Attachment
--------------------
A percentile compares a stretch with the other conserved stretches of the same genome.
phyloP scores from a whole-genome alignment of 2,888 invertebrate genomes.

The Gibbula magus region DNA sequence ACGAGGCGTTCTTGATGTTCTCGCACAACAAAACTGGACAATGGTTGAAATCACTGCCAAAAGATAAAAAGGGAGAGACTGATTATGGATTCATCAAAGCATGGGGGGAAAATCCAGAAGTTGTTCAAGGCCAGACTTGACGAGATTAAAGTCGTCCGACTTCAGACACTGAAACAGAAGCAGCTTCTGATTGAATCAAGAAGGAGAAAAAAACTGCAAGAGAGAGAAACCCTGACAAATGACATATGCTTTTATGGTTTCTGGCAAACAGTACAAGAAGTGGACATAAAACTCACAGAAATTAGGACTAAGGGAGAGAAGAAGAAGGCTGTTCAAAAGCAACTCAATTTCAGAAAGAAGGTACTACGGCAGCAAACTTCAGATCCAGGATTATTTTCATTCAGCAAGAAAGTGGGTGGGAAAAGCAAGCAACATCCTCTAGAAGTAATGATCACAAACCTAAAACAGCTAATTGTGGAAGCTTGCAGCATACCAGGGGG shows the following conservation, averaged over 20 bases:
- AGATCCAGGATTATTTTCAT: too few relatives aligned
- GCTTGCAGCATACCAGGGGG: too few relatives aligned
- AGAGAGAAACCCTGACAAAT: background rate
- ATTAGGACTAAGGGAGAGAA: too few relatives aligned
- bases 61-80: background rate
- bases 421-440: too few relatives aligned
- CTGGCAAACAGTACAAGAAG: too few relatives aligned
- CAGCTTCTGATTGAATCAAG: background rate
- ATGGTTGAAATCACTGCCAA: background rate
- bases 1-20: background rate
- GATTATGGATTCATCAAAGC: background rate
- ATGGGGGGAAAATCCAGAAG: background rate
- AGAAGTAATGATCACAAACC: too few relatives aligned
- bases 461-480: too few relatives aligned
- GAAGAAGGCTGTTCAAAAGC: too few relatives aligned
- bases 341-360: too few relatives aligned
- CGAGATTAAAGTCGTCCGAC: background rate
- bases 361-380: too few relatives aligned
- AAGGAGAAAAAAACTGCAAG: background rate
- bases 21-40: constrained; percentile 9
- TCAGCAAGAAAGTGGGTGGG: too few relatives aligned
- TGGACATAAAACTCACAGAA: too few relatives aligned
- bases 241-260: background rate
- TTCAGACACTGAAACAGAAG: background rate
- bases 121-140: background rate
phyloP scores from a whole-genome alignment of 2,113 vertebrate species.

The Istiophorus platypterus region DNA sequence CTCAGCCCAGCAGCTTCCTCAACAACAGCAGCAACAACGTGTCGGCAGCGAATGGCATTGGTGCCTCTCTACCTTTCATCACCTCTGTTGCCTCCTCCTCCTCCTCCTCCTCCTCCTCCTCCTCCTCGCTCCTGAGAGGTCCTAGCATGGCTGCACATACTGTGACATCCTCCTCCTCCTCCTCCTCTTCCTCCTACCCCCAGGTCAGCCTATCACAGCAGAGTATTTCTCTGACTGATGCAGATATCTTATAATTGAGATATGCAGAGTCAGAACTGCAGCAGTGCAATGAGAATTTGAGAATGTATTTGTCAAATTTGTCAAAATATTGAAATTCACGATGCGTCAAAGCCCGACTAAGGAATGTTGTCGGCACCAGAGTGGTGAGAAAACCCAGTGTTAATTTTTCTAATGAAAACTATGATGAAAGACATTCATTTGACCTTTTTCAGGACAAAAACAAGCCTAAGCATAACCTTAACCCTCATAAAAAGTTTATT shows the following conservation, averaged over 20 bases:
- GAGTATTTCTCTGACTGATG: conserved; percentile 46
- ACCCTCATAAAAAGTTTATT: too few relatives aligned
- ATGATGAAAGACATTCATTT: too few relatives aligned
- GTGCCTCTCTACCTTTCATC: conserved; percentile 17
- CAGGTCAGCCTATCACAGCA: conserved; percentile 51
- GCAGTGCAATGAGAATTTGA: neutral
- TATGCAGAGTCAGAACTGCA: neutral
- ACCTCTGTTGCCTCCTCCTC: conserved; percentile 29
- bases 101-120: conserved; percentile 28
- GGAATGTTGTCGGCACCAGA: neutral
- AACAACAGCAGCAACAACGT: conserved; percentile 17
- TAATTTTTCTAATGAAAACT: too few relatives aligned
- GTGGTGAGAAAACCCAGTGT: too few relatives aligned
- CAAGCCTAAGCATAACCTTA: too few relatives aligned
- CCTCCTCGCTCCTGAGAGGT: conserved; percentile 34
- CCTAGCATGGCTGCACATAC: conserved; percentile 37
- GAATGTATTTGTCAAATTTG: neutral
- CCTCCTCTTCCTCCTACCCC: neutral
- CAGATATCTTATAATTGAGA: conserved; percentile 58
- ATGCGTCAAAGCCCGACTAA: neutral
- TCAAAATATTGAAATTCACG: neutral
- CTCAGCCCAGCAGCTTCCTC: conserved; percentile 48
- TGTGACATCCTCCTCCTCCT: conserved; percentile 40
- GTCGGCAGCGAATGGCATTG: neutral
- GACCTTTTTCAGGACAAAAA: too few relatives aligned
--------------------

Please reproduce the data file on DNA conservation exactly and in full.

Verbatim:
A percentile compares a stretch with the other conserved stretches of the same genome.
phyloP scores from a whole-genome alignment of 2,888 invertebrate genomes.

The Gibbula magus region DNA sequence ACGAGGCGTTCTTGATGTTCTCGCACAACAAAACTGGACAATGGTTGAAATCACTGCCAAAAGATAAAAAGGGAGAGACTGATTATGGATTCATCAAAGCATGGGGGGAAAATCCAGAAGTTGTTCAAGGCCAGACTTGACGAGATTAAAGTCGTCCGACTTCAGACACTGAAACAGAAGCAGCTTCTGATTGAATCAAGAAGGAGAAAAAAACTGCAAGAGAGAGAAACCCTGACAAATGACATATGCTTTTATGGTTTCTGGCAAACAGTACAAGAAGTGGACATAAAACTCACAGAAATTAGGACTAAGGGAGAGAAGAAGAAGGCTGTTCAAAAGCAACTCAATTTCAGAAAGAAGGTACTACGGCAGCAAACTTCAGATCCAGGATTATTTTCATTCAGCAAGAAAGTGGGTGGGAAAAGCAAGCAACATCCTCTAGAAGTAATGATCACAAACCTAAAACAGCTAATTGTGGAAGCTTGCAGCATACCAGGGGG shows the following conservation, averaged over 20 bases:
- AGATCCAGGATTATTTTCAT: too few relatives aligned
- GCTTGCAGCATACCAGGGGG: too few relatives aligned
- AGAGAGAAACCCTGACAAAT: background rate
- ATTAGGACTAAGGGAGAGAA: too few relatives aligned
- bases 61-80: background rate
- bases 421-440: too few relatives aligned
- CTGGCAAACAGTACAAGAAG: too few relatives aligned
- CAGCTTCTGATTGAATCAAG: background rate
- ATGGTTGAAATCACTGCCAA: background rate
- bases 1-20: background rate
- GATTATGGATTCATCAAAGC: background rate
- ATGGGGGGAAAATCCAGAAG: background rate
- AGAAGTAATGATCACAAACC: too few relatives aligned
- bases 461-480: too few relatives aligned
- GAAGAAGGCTGTTCAAAAGC: too few relatives aligned
- bases 341-360: too few relatives aligned
- CGAGATTAAAGTCGTCCGAC: background rate
- bases 361-380: too few relatives aligned
- AAGGAGAAAAAAACTGCAAG: background rate
- bases 21-40: constrained; percentile 9
- TCAGCAAGAAAGTGGGTGGG: too few relatives aligned
- TGGACATAAAACTCACAGAA: too few relatives aligned
- bases 241-260: background rate
- TTCAGACACTGAAACAGAAG: background rate
- bases 121-140: background rate
phyloP scores from a whole-genome alignment of 2,113 vertebrate species.

The Istiophorus platypterus region DNA sequence CTCAGCCCAGCAGCTTCCTCAACAACAGCAGCAACAACGTGTCGGCAGCGAATGGCATTGGTGCCTCTCTACCTTTCATCACCTCTGTTGCCTCCTCCTCCTCCTCCTCCTCCTCCTCCTCCTCCTCGCTCCTGAGAGGTCCTAGCATGGCTGCACATACTGTGACATCCTCCTCCTCCTCCTCCTCTTCCTCCTACCCCCAGGTCAGCCTATCACAGCAGAGTATTTCTCTGACTGATGCAGATATCTTATAATTGAGATATGCAGAGTCAGAACTGCAGCAGTGCAATGAGAATTTGAGAATGTATTTGTCAAATTTGTCAAAATATTGAAATTCACGATGCGTCAAAGCCCGACTAAGGAATGTTGTCGGCACCAGAGTGGTGAGAAAACCCAGTGTTAATTTTTCTAATGAAAACTATGATGAAAGACATTCATTTGACCTTTTTCAGGACAAAAACAAGCCTAAGCATAACCTTAACCCTCATAAAAAGTTTATT shows the following conservation, averaged over 20 bases:
- GAGTATTTCTCTGACTGATG: conserved; percentile 46
- ACCCTCATAAAAAGTTTATT: too few relatives aligned
- ATGATGAAAGACATTCATTT: too few relatives aligned
- GTGCCTCTCTACCTTTCATC: conserved; percentile 17
- CAGGTCAGCCTATCACAGCA: conserved; percentile 51
- GCAGTGCAATGAGAATTTGA: neutral
- TATGCAGAGTCAGAACTGCA: neutral
- ACCTCTGTTGCCTCCTCCTC: conserved; percentile 29
- bases 101-120: conserved; percentile 28
- GGAATGTTGTCGGCACCAGA: neutral
- AACAACAGCAGCAACAACGT: conserved; percentile 17
- TAATTTTTCTAATGAAAACT: too few relatives aligned
- GTGGTGAGAAAACCCAGTGT: too few relatives aligned
- CAAGCCTAAGCATAACCTTA: too few relatives aligned
- CCTCCTCGCTCCTGAGAGGT: conserved; percentile 34
- CCTAGCATGGCTGCACATAC: conserved; percentile 37
- GAATGTATTTGTCAAATTTG: neutral
- CCTCCTCTTCCTCCTACCCC: neutral
- CAGATATCTTATAATTGAGA: conserved; percentile 58
- ATGCGTCAAAGCCCGACTAA: neutral
- TCAAAATATTGAAATTCACG: neutral
- CTCAGCCCAGCAGCTTCCTC: conserved; percentile 48
- TGTGACATCCTCCTCCTCCT: conserved; percentile 40
- GTCGGCAGCGAATGGCATTG: neutral
- GACCTTTTTCAGGACAAAAA: too few relatives aligned